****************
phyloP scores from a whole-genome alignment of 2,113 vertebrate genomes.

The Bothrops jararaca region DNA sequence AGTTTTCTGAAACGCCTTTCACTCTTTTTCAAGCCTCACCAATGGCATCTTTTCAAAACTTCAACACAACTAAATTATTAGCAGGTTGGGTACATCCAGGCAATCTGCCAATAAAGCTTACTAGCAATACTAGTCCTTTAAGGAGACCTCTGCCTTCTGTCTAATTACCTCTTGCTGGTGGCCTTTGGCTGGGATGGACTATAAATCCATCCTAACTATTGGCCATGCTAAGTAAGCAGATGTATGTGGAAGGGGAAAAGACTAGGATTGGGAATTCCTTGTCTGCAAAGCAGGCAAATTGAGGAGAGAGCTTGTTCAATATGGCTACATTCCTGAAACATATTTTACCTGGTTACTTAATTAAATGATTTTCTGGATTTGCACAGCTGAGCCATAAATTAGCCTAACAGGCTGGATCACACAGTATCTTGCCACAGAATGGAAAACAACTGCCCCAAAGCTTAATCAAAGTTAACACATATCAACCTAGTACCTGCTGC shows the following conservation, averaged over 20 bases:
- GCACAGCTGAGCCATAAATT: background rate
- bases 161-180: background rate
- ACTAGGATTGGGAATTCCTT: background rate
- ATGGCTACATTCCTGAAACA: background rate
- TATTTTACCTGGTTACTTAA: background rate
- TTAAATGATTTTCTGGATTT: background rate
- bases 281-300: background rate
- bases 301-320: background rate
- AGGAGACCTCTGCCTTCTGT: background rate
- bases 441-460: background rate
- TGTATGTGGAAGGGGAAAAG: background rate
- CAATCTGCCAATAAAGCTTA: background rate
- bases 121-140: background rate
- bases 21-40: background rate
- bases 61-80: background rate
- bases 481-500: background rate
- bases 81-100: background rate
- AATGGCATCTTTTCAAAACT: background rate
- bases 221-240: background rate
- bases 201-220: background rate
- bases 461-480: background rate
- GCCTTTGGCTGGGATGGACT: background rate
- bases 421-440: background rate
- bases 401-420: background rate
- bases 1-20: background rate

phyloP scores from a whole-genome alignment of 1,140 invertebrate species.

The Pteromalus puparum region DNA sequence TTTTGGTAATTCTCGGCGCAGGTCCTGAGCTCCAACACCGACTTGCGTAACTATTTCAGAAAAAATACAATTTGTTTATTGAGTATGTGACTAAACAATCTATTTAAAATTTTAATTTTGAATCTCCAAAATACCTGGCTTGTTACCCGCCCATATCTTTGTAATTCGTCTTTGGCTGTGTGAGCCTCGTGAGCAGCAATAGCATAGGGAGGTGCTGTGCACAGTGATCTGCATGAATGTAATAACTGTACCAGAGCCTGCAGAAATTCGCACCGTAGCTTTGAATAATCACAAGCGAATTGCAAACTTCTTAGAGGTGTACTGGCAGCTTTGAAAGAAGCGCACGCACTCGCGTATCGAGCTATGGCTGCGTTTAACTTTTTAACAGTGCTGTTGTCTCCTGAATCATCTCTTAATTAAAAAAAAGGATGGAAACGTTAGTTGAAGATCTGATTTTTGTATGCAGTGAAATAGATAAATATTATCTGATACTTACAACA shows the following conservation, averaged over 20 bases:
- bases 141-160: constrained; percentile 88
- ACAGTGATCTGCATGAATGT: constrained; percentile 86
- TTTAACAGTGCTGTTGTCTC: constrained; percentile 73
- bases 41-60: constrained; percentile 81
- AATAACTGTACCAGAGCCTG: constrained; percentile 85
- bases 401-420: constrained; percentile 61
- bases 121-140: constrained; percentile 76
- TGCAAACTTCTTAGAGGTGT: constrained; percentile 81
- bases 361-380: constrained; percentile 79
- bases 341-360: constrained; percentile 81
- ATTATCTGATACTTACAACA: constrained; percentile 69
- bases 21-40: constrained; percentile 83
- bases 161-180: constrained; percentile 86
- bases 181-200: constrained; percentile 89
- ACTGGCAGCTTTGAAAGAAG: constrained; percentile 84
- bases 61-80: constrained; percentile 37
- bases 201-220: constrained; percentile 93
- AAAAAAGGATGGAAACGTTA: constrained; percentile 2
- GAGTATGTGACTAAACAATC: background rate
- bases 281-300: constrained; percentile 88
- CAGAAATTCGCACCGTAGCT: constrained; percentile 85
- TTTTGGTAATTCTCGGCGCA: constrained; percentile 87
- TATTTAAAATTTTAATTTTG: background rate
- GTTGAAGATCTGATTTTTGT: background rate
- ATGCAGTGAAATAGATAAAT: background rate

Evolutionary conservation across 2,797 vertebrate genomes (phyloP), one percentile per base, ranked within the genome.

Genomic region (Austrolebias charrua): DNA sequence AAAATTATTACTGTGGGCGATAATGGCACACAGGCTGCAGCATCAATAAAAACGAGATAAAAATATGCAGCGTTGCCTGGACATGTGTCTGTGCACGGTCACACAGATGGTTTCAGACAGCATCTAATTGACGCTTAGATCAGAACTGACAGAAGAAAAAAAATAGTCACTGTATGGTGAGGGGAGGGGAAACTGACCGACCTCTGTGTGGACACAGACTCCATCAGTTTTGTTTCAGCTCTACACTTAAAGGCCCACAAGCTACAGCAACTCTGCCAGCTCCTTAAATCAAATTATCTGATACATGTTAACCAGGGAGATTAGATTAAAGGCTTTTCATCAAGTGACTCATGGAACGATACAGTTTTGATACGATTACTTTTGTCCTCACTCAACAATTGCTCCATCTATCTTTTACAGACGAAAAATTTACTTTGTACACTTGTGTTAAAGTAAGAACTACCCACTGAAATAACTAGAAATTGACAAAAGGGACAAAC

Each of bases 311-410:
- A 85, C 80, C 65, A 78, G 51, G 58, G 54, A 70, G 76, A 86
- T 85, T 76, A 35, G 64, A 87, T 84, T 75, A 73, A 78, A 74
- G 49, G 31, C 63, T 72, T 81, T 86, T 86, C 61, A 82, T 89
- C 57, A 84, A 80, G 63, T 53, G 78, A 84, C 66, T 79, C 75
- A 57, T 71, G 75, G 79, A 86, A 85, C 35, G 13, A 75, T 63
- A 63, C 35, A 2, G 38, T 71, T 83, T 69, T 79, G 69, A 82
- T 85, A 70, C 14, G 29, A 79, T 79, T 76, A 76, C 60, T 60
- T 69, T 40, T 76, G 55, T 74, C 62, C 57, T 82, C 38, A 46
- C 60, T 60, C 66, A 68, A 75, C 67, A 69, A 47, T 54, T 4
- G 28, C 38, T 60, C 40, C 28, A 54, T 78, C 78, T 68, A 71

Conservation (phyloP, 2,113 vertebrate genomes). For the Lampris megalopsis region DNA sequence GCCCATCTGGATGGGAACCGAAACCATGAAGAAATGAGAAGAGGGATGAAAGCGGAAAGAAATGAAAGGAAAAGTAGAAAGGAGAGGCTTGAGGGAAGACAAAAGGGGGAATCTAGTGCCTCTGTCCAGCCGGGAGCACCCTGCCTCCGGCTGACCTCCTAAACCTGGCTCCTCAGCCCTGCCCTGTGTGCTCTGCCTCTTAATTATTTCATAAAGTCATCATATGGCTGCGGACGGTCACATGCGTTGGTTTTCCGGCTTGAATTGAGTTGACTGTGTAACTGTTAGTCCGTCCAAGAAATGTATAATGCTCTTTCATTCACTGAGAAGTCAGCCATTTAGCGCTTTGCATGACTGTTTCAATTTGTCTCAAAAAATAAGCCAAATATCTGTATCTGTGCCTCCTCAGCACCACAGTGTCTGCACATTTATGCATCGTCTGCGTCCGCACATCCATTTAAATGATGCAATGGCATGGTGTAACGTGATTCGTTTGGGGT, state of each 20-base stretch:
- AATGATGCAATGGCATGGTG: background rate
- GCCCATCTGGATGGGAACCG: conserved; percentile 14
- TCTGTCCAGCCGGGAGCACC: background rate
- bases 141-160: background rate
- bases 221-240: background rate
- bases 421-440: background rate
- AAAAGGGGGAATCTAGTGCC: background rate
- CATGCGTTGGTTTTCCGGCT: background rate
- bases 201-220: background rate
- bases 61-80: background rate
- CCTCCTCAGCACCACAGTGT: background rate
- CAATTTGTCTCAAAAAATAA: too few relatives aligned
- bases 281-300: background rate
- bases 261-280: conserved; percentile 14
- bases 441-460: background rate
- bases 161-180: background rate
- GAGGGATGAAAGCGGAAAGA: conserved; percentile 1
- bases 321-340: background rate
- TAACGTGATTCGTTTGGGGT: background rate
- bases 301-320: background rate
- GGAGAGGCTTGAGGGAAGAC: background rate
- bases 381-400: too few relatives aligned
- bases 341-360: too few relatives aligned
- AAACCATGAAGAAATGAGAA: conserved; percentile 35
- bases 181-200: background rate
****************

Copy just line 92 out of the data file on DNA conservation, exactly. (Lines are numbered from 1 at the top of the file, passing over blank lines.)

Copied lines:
- AAACCATGAAGAAATGAGAA: conserved; percentile 35